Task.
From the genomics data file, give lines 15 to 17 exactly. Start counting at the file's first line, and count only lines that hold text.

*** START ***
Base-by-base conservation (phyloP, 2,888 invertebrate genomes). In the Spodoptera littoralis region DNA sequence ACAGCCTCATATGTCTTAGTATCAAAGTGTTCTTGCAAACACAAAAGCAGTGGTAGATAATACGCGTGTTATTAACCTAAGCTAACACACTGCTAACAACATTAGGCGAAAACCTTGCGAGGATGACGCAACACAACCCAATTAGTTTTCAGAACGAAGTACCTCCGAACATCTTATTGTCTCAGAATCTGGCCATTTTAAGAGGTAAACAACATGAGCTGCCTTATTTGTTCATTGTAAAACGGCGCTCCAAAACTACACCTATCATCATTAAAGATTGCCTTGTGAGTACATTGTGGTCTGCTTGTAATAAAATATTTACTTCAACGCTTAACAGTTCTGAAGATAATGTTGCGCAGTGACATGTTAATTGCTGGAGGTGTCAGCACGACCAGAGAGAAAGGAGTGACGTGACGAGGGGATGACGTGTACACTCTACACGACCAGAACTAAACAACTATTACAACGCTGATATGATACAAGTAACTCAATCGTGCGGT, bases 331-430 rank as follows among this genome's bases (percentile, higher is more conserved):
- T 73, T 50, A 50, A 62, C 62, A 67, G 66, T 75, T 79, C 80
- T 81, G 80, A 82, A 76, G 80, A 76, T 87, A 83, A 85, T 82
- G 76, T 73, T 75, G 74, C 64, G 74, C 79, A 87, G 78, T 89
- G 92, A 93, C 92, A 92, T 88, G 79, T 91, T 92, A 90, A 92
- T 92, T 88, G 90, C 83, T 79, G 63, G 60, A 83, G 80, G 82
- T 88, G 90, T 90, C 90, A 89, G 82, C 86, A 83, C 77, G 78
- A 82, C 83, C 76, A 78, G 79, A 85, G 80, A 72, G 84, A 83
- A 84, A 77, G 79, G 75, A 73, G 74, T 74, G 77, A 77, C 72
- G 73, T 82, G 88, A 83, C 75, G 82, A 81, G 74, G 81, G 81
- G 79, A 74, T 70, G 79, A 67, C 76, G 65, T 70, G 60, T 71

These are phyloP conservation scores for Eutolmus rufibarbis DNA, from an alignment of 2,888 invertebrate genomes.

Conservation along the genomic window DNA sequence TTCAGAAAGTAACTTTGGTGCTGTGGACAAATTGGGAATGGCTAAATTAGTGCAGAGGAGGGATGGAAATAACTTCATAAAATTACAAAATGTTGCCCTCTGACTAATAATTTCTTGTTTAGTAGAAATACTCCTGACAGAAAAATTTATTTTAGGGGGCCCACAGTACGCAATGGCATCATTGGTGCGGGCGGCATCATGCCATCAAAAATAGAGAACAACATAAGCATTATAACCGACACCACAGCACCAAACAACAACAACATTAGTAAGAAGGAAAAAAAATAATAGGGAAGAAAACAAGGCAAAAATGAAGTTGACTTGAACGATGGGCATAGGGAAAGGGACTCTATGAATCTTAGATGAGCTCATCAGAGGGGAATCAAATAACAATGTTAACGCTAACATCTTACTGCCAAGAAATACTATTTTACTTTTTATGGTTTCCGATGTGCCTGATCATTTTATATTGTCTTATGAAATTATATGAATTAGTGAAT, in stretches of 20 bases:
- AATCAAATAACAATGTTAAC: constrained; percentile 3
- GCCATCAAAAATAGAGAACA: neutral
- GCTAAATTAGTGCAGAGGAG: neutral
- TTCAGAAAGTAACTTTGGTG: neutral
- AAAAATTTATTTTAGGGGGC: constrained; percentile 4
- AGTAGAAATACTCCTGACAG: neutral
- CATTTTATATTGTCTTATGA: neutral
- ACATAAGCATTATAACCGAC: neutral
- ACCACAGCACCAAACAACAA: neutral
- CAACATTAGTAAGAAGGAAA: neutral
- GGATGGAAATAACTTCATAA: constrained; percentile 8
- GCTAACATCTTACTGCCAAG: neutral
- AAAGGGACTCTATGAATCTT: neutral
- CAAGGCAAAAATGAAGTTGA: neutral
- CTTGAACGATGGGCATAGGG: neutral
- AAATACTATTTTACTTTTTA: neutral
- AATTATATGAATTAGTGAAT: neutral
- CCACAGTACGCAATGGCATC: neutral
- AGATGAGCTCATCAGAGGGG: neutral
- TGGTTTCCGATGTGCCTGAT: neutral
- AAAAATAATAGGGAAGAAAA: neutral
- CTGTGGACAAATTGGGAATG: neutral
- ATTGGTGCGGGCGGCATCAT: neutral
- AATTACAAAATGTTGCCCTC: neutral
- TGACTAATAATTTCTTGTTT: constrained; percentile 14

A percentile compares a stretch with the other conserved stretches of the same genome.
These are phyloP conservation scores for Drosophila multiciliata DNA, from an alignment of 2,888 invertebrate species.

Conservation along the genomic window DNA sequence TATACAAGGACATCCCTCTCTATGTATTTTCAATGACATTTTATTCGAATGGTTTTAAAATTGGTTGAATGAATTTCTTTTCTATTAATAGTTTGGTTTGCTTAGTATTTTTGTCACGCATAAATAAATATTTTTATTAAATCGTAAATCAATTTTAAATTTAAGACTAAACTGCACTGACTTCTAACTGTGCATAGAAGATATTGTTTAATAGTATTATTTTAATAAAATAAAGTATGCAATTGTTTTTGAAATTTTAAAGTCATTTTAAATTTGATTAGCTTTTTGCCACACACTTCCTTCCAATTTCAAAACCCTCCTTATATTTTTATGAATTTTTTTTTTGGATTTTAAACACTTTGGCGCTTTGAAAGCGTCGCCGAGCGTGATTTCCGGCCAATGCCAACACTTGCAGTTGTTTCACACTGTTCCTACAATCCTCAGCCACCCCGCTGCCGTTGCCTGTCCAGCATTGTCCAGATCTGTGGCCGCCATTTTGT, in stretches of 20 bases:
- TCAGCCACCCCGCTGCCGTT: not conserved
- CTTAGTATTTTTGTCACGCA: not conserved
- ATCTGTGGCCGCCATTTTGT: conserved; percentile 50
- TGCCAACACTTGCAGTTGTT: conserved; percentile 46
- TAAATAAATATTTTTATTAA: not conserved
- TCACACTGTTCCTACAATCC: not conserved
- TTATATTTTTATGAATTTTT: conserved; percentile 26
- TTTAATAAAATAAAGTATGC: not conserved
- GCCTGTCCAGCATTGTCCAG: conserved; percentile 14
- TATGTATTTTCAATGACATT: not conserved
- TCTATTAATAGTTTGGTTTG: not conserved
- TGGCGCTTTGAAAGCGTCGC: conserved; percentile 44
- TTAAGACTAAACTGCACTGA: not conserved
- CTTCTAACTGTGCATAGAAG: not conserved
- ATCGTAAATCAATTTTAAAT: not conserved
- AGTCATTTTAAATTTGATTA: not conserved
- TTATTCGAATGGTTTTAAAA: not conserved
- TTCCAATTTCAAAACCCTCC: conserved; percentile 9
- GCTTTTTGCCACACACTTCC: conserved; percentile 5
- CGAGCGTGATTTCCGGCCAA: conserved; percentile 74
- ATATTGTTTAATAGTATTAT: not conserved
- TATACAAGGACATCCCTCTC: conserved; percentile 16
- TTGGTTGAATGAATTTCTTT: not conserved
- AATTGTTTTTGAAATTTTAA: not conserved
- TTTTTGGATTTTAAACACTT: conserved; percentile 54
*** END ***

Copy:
- GCCATCAAAAATAGAGAACA: neutral
- GCTAAATTAGTGCAGAGGAG: neutral
- TTCAGAAAGTAACTTTGGTG: neutral